Written by Genki Hase
Food is essential for human existence. What you eat, cook and taste are all constructing the one. Anthropology of Food touches upon various elements biologically and psychologically such as identity, memory, self-consciousness, and social stratification. Food is an indicator to measure yourself as well as others. This journal, written for the course Anthropology of Food, explores the life of one man focusing on foods.
Introduction: Food-Centered Life History
When I asked Koji Sakamoto, “Why do you eat salad that often?” He replied,
What I think is that it is important to define who you want to be by choosing what to eat and inform the body that message, in this fluctuating globalized society which people move around the world. Therefore, what I need to eat is the salad, not the Chinese food.Koji Sakamoto (2019)
Food-centered life history is an interview methodology invented by anthropologist Carole Counihan which attempts to reveal subjective remembrances and perceptions of individuals through a lens of food. This process involves communication with willing participants through the ethnographic fieldwork, and exploration of all food-related topics such as producing, processing, serving, trading, and eating.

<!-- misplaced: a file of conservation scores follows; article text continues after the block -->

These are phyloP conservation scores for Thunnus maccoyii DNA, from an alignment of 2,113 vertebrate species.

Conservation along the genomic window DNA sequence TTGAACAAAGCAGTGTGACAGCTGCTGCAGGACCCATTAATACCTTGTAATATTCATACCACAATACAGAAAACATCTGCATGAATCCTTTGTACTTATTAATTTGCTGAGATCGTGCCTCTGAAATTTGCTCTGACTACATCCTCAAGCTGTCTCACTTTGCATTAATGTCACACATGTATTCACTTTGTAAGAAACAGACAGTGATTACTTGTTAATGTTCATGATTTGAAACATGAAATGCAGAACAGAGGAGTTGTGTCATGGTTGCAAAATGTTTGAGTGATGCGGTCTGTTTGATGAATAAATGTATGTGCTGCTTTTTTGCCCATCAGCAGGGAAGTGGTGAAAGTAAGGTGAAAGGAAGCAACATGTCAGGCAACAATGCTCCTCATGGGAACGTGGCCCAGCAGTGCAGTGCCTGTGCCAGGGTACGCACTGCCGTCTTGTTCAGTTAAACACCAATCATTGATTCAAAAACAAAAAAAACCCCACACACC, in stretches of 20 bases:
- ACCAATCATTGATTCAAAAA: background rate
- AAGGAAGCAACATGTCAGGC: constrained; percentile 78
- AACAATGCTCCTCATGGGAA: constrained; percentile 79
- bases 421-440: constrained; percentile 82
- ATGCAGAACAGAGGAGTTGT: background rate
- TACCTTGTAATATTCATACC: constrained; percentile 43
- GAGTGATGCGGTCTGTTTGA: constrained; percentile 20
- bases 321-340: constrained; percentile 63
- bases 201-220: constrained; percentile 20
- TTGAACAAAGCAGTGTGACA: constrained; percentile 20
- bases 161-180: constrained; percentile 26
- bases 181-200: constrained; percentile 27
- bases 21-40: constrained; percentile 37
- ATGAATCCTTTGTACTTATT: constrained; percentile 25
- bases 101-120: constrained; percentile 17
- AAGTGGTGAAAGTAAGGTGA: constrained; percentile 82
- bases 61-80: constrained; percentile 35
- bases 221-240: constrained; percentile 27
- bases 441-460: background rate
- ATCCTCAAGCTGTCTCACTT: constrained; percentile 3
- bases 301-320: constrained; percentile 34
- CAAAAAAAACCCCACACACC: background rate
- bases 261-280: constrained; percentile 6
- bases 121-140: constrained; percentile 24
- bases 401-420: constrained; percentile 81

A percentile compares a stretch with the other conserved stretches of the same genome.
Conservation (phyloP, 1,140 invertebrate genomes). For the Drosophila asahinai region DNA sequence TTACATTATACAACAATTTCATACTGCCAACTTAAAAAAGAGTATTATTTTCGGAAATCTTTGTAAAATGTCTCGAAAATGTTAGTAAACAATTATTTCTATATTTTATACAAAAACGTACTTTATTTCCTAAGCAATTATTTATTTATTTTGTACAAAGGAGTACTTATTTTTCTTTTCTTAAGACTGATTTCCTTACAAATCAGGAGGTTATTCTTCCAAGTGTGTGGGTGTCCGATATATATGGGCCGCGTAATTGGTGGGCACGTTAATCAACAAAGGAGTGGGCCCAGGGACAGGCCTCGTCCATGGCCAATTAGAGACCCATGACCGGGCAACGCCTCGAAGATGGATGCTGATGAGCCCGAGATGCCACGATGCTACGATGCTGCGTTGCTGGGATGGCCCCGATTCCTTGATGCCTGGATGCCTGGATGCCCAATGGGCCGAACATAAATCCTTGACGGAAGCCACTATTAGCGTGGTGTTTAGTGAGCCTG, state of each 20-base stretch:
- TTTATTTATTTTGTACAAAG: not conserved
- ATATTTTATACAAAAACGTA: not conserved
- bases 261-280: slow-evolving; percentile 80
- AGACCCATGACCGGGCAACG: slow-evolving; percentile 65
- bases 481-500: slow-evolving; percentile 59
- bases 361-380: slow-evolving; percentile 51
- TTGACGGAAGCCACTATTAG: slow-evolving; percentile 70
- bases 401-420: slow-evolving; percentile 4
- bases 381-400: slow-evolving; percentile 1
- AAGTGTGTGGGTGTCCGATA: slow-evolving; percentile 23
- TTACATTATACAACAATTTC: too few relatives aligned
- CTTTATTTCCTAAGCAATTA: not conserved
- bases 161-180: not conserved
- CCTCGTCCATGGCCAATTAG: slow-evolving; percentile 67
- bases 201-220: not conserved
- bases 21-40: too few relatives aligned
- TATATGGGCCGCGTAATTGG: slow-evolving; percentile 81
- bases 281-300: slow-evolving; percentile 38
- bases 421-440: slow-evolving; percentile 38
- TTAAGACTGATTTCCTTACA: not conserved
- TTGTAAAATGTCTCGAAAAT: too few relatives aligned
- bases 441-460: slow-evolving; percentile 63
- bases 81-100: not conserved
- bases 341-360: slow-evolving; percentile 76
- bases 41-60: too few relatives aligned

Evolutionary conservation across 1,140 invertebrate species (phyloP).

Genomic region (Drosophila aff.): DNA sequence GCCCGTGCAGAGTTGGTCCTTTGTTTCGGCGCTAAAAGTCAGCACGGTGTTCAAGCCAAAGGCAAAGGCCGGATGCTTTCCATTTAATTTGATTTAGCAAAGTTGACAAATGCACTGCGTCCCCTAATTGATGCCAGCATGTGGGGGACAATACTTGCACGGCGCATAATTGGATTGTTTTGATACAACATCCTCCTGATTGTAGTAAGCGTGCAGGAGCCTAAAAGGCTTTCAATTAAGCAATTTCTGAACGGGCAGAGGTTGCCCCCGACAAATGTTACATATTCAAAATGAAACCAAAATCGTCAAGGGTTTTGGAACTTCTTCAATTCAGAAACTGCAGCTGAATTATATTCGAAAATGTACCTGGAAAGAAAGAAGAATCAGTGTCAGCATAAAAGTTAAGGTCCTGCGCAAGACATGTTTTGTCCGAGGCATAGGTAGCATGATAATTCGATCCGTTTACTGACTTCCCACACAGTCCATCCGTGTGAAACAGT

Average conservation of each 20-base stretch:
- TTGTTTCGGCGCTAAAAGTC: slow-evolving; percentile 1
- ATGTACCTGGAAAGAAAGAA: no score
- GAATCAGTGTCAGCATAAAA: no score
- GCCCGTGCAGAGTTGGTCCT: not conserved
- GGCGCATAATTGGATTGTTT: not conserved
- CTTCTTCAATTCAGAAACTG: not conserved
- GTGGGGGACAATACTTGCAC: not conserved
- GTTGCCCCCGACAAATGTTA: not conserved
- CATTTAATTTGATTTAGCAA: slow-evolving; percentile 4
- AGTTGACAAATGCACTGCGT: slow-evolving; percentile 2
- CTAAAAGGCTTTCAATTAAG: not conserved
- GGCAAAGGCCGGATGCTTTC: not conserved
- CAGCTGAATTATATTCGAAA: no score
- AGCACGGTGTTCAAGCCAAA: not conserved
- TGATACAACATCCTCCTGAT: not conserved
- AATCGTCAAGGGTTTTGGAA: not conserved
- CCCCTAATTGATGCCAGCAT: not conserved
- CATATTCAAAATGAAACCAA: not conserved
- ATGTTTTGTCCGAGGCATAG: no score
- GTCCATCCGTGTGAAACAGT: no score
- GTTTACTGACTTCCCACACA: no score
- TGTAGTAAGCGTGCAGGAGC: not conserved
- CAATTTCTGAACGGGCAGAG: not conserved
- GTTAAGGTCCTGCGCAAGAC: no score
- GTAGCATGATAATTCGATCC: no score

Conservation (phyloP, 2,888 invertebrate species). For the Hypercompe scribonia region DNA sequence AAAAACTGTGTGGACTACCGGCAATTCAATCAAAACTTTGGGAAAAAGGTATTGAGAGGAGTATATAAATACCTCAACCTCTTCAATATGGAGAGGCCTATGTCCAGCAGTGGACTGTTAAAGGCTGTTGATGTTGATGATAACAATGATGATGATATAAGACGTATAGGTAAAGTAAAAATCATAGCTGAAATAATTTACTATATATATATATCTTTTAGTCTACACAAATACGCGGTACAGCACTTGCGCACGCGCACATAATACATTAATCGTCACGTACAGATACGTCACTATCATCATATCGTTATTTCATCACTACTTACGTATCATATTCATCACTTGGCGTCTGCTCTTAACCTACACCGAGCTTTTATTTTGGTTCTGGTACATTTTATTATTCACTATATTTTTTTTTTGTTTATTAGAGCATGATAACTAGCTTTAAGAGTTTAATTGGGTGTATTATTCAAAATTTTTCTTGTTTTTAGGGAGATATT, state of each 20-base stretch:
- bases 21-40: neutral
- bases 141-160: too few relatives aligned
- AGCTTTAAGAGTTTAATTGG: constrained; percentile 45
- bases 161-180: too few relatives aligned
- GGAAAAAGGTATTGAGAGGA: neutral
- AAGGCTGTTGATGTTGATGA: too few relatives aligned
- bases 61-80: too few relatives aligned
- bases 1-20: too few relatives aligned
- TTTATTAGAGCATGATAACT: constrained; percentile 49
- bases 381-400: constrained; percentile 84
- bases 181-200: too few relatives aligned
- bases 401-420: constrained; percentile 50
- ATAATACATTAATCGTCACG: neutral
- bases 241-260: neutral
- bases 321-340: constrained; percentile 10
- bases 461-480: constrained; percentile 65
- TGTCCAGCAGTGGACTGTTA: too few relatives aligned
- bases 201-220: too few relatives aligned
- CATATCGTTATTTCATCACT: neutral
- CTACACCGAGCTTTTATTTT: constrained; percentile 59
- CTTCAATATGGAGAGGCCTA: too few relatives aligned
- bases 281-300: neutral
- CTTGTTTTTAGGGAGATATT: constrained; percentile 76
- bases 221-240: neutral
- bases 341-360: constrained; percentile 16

Using this methodology, I have interviewed a Japanese old man, Koji Sakamoto, who experienced hardship during his young age, who was born in Kwantung Leased Territory in 1935, and who locked his thoughts and feelings into food. The reason I have interviewed him is that he knew me since I was born but I have never asked him about himself, so I thought it was a good opportunity to explore his life story through talking about food. In this food journal, I will explore: How does he think of the connection between eating and identifying the self? How does his history relate to his worldview? Does he have any particular food he pays attention to? What does food mean to him?
“Tofu” as a symbol of suffering
Sandra Soo-Jin Lee discusses how “bodily memory” prescribes who we can be and who we are through the case of Korean residents in Japan who experienced, “the kimchee dilemma”, inability to eat kimchi. Before Korean residents in Japan moved to Japan, they were able to eat kimchi but after they got used to life in Japan, the body started to resist kimchee and felt
the pungent odor of kimchee—the hot peppers, the salt, the garlic—makes my stomach ache…not in the way that the doctors think.
Kimchi in this context symbolizes the ruthless displacement from the Korean peninsula and its culture; they are proud of their Korean identity but at the same time, rejected by their own body.